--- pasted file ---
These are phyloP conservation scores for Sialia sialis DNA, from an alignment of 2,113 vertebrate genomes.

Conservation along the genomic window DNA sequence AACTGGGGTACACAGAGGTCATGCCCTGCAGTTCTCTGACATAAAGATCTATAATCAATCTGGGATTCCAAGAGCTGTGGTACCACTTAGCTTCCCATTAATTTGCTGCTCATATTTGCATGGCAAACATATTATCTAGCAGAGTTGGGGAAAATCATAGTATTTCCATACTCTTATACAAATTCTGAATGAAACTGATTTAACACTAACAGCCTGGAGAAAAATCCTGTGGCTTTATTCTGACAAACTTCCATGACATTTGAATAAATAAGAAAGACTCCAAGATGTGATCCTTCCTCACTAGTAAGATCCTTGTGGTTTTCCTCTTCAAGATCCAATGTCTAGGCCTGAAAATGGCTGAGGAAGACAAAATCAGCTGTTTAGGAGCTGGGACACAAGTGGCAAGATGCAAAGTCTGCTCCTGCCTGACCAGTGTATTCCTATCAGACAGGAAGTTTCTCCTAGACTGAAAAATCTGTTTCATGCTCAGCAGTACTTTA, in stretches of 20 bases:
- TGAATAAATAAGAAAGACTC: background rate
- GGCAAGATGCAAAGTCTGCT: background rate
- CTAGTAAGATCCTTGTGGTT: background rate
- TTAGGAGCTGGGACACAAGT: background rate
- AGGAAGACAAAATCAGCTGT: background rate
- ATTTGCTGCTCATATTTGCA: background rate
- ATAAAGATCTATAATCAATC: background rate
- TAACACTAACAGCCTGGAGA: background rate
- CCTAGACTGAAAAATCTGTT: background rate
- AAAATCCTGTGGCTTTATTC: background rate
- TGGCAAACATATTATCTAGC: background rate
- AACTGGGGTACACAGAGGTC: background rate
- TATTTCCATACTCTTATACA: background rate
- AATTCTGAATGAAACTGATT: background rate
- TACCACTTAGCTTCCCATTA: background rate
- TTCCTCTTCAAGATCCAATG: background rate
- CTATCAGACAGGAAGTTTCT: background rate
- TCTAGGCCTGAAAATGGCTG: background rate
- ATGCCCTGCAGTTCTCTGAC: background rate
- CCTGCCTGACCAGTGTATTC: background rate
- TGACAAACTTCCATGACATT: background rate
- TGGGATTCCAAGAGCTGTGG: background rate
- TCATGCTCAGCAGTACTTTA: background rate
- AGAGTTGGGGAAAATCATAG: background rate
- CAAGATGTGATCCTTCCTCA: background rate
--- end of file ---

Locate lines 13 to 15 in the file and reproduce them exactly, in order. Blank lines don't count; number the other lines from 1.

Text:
- TGGCAAACATATTATCTAGC: background rate
- AACTGGGGTACACAGAGGTC: background rate
- TATTTCCATACTCTTATACA: background rate